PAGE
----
The Closest Thing to Writer’s Block that I Get Anymore

For a month I have written about two thousand words a day. Three quarters of those words comprised the draft of my novel. The rest were blog posts. After thirty days of writing, I find myself struggling to think of topics for my blog.

It’s been a long time since I’ve had writer’s block. That may be because I haven’t let the fact that I couldn’t think of anything interesting to write about stop me from writing about stuff that would bore a statue to tears. I’ve been focused on producing a quantity of words without considering the quality of words.

The rationale behind that strategy is that if you write enough you will eventually get better at it. While this is true it still doesn’t change the fact that at some point you have to start writing about things that you care about, things that mean something to you.

So, let’s make a short list. At the top of the list is my family, my pets, and my friends. I feel like that writing about my family or friends, at least without disguising them in the cloak of fiction, is too intimate. My pets are cute and often funny. But they don’t have much of a dynamic range of emotional complexity.

Next on my list are my geeky hobbies, writing, programming, building electronic gadgets, and ham radio. These actually are a pretty good source of ideas to blog about. They don’t offer much in the way of dramatic content or plot though. Maybe a blog doesn’t need those attributes. I do believe that all writing is story telling at its  heart though. That poses the challenge of writing about these seemingly factual topics in an entertaining way by telling a story or even adding an element of humor.

I have blogged about the experience of participating in the NaNoWriMo challenge. I seem to learn something new every time I participate. I expect that will continue with every writing project that I undertake, whether it is under the auspices of NaNoWriMo or not. It certainly makes sense for me to share some of those insights as they occur to me. It also serves to help me remember them when I have recorded them as blog posts.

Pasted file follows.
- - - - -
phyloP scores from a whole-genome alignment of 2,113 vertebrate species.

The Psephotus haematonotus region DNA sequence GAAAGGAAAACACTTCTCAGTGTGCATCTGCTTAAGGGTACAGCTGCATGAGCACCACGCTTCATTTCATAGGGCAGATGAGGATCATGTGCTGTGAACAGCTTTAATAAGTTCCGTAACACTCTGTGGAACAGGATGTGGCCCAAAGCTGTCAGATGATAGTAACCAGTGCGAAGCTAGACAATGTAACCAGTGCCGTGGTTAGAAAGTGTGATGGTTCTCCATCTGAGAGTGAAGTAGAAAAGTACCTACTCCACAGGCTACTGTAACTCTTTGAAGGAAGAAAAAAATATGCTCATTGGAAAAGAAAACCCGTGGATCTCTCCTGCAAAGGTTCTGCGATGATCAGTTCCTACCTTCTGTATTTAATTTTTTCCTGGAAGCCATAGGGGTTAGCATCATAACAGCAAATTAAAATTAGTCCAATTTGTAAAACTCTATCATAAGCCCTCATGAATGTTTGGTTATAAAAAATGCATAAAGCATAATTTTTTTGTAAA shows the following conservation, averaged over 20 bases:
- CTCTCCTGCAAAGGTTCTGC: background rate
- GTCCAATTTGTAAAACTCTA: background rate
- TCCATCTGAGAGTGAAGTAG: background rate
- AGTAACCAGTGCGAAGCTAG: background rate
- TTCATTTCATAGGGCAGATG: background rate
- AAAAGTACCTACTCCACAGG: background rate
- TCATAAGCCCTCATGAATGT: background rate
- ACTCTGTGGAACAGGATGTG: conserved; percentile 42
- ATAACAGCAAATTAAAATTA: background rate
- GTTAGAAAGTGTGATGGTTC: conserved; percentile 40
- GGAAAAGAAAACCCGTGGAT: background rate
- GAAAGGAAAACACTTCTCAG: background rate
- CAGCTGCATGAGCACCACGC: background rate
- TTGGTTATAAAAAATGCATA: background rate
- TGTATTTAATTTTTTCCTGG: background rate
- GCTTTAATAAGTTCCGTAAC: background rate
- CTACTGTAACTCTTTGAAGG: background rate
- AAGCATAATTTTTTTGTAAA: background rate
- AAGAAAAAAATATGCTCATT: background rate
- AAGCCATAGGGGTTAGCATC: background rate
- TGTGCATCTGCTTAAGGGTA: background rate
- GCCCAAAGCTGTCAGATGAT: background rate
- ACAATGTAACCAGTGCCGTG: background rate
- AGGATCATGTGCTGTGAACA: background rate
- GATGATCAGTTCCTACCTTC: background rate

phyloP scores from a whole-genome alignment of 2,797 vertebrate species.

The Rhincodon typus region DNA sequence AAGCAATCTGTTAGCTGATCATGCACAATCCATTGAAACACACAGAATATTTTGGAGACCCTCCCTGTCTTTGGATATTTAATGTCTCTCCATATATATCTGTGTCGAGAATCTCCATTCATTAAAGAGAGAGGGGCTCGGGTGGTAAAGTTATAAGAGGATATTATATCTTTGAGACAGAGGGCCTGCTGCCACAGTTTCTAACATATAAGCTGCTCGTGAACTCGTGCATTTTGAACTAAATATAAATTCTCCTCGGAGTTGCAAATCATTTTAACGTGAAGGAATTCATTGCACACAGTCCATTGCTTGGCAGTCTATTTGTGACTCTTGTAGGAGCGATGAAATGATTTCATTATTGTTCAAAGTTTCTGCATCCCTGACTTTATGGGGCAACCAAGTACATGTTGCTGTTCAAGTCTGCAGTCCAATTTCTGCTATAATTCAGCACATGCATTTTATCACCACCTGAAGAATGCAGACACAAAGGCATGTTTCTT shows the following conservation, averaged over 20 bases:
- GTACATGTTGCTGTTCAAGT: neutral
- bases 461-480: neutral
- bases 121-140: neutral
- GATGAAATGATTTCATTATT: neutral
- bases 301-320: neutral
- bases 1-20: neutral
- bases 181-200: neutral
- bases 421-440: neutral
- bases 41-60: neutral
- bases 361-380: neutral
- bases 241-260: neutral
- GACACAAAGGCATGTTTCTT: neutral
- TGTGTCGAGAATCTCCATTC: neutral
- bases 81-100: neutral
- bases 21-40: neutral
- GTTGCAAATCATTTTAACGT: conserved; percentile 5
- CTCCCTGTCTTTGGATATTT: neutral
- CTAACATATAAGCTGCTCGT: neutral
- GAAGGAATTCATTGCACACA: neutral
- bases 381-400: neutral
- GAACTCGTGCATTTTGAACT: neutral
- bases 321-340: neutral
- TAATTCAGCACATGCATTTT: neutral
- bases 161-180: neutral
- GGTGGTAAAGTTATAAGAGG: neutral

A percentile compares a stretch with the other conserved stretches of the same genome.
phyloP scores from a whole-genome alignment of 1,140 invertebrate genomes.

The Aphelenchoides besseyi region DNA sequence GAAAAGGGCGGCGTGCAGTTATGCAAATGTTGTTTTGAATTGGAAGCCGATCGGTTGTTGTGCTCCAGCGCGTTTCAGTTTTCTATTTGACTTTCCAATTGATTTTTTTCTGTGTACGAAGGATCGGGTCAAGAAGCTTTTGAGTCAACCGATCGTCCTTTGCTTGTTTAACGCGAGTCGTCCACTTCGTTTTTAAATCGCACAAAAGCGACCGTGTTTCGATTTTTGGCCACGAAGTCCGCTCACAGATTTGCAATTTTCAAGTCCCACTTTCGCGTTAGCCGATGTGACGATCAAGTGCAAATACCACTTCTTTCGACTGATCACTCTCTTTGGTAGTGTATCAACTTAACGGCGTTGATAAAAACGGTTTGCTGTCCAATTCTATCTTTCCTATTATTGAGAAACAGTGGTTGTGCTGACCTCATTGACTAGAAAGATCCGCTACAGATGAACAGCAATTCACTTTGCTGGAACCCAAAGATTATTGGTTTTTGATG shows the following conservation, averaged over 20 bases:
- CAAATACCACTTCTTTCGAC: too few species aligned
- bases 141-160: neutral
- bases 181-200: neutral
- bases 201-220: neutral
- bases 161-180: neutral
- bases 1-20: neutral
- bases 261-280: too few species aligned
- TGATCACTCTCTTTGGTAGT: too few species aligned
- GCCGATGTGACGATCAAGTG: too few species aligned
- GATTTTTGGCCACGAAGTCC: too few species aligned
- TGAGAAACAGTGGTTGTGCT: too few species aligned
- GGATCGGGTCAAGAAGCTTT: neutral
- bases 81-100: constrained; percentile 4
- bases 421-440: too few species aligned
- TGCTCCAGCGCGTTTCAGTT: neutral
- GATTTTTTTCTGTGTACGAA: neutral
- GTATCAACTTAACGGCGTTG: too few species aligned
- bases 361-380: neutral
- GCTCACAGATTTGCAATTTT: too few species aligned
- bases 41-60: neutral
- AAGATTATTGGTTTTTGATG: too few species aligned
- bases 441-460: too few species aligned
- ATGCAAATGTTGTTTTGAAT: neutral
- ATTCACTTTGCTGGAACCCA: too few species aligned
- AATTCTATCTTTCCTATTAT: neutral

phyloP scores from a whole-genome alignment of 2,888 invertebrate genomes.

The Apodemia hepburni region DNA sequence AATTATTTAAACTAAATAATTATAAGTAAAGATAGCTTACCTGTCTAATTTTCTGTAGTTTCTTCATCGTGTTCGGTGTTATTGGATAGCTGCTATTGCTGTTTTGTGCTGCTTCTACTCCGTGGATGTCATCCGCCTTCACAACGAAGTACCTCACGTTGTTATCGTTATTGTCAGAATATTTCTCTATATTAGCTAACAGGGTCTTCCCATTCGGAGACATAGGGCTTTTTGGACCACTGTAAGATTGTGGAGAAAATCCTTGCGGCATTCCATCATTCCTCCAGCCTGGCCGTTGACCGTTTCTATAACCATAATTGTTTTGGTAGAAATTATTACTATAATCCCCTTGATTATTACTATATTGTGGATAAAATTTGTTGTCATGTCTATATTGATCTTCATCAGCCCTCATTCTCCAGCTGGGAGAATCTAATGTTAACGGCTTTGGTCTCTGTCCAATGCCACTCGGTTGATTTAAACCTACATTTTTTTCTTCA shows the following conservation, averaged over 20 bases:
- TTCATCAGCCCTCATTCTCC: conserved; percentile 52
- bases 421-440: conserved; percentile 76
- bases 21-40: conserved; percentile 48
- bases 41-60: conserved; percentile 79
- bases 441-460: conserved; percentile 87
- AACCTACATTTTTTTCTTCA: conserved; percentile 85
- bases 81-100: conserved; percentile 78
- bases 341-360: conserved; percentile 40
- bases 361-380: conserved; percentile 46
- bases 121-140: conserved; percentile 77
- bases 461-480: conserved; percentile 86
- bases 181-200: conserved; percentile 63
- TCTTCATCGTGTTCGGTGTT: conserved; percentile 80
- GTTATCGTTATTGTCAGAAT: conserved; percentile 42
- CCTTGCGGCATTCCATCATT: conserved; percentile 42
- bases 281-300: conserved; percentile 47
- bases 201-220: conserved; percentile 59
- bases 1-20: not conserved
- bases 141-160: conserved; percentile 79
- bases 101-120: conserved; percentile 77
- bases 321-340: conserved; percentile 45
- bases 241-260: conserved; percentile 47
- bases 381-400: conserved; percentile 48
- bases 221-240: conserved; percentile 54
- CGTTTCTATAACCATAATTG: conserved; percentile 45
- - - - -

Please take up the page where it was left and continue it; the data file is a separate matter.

I have blogged about computers and programming and the history of computers and software development as it unfolded during my career. I think this kind of blog post is an important way to contribute to the historical record. That is assuming it doesn’t just evaporate as soon as I die.

I guess my final thought on the matter is that I shouldn’t wait until I sit down to write a blog post to start trying to come up with an idea. Instead, I should make a list of ideas for blog posts and add to it as I think of more ideas.

Sweet dreams, don’t forget to tell the ones you love that you love them, and most important of all, be kind.

In a Glass, Darkly

I’m learning to do a number of things. I am learning to plan the plot of a novel. I am learning that if you don’t stick to the plan you can find yourself at the end of the story before you have told the beginning and middle, or even the bulk of the end, in sufficient detail.

I am learning that setting, and keeping daily goals are the key to achieving long term goals. I have also figured out that a time based goal may serve my purpose better than a word count based goal. For example, I can decide to write for an hour each morning instead of writing a minimum of a thousand words a day. I will keep up the word count based goal until the end of the month in order to meet the fifty thousand words in thirty days challenge of NaNoWriMo however.

I have learned that in order to accomplish things you have to do something first. It sounds trivial but it’s true. I’ve also learned that just because you do something doesn’t necessarily mean that you will accomplish anything. It’s one of those “necessary but not sufficient” type of constraints.

In the final analysis, it turns out that writing a good, entertaining, exciting, grammatically correct, coherent, story is inherently difficult. You have to combine a lot of skills. You have to give it lots of thought. You have to show up and write every day. You have to finish a draft, and then another, and yet another, until eventually you get it right.

If you give up before you finish, you will fail. If your idea is not as good as you initially thought it was, you may fail. But if you don’t sit down and write every day until you’ve written it, you will certainly fail. As unfair as it seems, sometimes just showing up every day is the bulk of the effort.

It’s not down to talent, luck, or connections. It is persistence, pure and simple. Talent, luck, and connection can help, but again, they are not sufficient alone.

These realizations ought to depress me but they are having the opposite effect. I am actually more encouraged after writing this blog post than I was when I sat down. I have written a coherent essay, off the top of my head, without having composed it before hand. I have proof read it and discovered only minor usage edits. And now I post it.